Deep Dive – Jacob Eason and the Middle of the Field
Let’s close this out by taking a bit of a deeper dive into Eason. In each of these pieces we will put a quarterback under the microscope and examine some of the traits that either are promising for his potential, or point to areas of concern.
This week we can take a look at Eason and his ability to read the middle of the field and manipulate defenders with his eyes. As previously mentioned, his might be a difficult evaluation given the Washington offense. The Huskies run a ton of screens, and they can account for a large number of his attempts. For example, of the 25 dropbacks I charted in his game against Hawaii, 11 were screen passes.

What this means is that evaluators will need to dig deeper into his tape. Scout the traits and not the scheme is the rule.
It also means that the Huskies’ offense will use their reliance on screens to their advantage in the downfield passing game, as they do on this design against Hawaii:

Washington shows the Warriors a screen to the left side of the field, with the slot receiver showing a block on the boundary defender while the outside receiver angles back for a potential screen throw. Eason (#10) brings his eyes there first, and then to the middle of the field on the vertical release from the wing tight end. That bit of manipulation puts the free safety in a bind and creates space for the backside post route:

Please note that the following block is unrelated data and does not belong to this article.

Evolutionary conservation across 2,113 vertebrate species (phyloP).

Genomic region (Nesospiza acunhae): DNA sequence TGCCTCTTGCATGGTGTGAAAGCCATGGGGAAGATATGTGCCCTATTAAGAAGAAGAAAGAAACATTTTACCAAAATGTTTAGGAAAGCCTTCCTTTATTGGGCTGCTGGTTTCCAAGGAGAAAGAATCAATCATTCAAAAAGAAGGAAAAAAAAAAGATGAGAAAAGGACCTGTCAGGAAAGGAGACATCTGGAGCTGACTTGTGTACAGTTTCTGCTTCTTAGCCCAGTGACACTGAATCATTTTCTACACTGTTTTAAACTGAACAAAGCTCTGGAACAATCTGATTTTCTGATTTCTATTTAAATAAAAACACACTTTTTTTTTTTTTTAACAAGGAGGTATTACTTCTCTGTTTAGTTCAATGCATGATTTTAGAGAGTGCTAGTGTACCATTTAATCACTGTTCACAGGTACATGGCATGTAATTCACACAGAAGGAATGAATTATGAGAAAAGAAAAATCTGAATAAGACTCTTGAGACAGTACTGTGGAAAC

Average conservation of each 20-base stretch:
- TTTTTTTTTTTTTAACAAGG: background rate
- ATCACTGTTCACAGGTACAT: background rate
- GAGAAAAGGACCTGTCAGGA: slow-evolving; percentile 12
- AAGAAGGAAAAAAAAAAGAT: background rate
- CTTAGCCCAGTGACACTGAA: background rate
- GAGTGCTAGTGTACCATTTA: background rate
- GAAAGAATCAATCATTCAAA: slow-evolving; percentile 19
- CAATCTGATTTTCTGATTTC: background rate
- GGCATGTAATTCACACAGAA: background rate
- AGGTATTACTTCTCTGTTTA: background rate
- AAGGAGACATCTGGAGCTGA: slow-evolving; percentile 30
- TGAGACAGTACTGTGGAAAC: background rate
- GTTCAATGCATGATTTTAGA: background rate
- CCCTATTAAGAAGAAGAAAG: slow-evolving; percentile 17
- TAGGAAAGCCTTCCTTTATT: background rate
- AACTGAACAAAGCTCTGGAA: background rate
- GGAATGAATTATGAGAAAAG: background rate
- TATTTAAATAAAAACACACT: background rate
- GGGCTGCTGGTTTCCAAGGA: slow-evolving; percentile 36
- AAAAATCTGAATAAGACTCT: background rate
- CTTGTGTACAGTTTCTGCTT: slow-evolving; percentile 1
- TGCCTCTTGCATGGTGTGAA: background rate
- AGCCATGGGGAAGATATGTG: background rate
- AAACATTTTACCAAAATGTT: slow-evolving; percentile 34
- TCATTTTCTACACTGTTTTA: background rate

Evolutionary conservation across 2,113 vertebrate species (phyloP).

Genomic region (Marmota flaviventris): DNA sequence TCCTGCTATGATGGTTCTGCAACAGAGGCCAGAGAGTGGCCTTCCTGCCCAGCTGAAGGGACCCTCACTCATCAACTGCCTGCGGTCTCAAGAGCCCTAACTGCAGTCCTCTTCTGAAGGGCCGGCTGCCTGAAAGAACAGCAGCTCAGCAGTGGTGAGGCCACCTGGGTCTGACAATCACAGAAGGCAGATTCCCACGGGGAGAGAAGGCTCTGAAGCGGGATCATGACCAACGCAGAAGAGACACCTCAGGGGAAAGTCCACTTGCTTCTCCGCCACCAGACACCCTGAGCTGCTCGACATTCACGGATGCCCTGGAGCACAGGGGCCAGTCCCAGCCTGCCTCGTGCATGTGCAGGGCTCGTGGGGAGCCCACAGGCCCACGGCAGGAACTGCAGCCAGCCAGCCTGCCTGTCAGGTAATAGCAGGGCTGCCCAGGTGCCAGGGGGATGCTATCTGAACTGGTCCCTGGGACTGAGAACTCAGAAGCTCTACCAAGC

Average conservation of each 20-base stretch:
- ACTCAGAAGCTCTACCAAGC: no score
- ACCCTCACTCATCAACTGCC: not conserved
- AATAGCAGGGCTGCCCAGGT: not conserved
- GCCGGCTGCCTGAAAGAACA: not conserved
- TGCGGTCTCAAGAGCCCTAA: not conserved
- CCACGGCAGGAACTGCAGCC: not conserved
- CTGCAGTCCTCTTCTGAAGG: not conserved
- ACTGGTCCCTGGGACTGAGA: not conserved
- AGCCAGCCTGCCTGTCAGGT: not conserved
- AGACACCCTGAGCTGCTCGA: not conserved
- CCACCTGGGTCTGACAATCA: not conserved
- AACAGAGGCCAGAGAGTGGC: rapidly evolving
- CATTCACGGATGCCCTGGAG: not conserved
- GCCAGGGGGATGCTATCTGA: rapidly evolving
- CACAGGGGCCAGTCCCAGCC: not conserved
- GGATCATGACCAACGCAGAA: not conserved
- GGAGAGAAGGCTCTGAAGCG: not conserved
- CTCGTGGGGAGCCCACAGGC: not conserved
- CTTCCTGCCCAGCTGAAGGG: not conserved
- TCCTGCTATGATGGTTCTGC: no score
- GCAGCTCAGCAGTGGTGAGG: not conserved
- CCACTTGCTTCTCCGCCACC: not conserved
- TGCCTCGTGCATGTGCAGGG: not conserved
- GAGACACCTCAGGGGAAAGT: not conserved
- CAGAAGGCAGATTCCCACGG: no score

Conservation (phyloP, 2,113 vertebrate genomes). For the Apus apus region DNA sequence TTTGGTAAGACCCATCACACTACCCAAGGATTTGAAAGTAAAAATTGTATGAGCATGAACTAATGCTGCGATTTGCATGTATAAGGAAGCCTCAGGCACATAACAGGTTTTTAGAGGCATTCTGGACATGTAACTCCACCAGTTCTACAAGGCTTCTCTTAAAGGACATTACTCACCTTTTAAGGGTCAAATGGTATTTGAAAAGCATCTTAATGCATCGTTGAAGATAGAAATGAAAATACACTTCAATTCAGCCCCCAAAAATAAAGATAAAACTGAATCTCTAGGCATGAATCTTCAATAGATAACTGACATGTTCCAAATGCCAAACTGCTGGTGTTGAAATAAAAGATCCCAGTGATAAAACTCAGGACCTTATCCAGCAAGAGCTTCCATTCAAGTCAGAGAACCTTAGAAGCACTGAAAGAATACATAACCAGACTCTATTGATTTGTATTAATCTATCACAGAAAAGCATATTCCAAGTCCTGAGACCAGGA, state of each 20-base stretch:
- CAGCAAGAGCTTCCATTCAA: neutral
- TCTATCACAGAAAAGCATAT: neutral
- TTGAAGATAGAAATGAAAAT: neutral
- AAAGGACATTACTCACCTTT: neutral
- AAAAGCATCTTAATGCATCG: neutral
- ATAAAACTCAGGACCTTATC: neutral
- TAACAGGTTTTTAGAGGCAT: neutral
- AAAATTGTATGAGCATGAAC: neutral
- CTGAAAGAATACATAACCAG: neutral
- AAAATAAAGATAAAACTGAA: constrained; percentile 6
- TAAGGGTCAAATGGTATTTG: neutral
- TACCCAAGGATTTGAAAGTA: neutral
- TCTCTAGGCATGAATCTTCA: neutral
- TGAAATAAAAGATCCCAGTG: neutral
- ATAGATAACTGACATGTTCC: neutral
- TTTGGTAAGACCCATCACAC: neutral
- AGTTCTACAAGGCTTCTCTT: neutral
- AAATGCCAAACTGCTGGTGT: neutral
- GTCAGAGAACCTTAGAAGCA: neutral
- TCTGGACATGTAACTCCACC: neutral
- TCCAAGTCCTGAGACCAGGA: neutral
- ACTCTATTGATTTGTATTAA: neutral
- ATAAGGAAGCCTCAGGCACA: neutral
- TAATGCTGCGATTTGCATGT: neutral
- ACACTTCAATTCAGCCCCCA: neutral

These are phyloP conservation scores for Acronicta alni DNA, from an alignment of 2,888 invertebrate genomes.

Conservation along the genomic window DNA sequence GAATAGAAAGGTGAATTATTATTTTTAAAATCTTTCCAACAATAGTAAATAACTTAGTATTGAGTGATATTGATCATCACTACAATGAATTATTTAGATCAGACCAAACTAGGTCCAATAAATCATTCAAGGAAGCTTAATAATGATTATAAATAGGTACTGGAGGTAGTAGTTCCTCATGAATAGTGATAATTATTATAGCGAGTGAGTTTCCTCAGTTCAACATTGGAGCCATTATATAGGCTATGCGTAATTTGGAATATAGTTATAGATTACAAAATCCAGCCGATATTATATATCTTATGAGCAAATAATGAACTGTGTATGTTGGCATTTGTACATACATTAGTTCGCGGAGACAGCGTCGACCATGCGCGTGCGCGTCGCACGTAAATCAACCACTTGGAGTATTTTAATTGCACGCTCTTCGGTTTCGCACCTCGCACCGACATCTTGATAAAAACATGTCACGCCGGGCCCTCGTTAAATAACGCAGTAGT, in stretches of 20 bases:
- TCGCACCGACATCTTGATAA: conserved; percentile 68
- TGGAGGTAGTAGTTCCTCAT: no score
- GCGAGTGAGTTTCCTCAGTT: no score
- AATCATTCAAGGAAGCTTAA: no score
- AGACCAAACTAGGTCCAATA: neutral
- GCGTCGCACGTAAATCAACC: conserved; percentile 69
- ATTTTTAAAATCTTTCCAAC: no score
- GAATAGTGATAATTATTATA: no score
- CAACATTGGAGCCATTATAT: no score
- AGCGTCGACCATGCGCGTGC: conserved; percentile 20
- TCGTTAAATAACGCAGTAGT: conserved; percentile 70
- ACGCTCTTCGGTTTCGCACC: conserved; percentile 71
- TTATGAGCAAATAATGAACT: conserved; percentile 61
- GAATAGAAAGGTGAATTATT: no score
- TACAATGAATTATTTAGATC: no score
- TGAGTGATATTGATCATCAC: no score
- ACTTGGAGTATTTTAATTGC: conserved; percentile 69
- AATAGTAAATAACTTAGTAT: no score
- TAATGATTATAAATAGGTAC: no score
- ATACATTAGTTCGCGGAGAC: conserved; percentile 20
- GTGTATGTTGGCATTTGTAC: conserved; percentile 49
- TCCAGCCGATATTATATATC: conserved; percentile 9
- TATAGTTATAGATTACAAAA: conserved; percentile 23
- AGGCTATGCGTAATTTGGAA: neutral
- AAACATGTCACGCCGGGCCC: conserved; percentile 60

The quarterback rips in a perfect throw for the touchdown. On the end zone angle you can see how ideal the placement was on this pass:

Eason’s ability to read the middle of the field shows up as well on the shallow cross design. On this read and throw against BYU, Washington is able to convert a third down opportunity when the quarterback diagnoses man coverage and makes the right read with the football:

Washington would return to this design to close out that very drive. Only on the second implementation of shallow cross, the quarterback makes a good “no throw” decision. Eason sees that a backside defender is in position to jump the crossing route in BYU’s zone coverage, so he pulls the football down and rolls out to his left. That is when he finds a receiver left wide open in the back corner of the end zone for a score:

The Cougars drop into zone coverage, and the underneath defenders take away his primary reads, the two crossing routes in the middle of the field. Rather than forcing a throw into a precarious situation, Eason pulls the football down and buys time, rolling to his left. That is when the vertical route along the left boundary becomes uncovered, and the QB makes a good throw along the sideline for the touchdown. 
Later against BYU the Huskies turn to another fake screen concept, and it gives us a chance to close this out by seeing Eason again manipulate a defender in the middle of the field. Facing a 2nd and 10 in the red zone, the Washington offense aligns with Eason in the shotgun and they show another fake screen to the left side of the field:

On the right side the Huskies run “dino,” or double-post. Watch as Eason comes out of the mesh fake with his running back and then moves his eyes from the fake screen, to the inside post and finally to the outside post for the touchdown.

The end zone angle has a perfect view of how Eason’s eyes influence the safety and create just enough room for this throw. And it is a perfect throw:

Eason still has his flaws, and there will be more than enough time to cover those. Furthermore, he may decide to return to school. But reading the middle of the field is an area where he has shown some promise, and if he decides to enter the draft that might be one of his strengths as a prospect.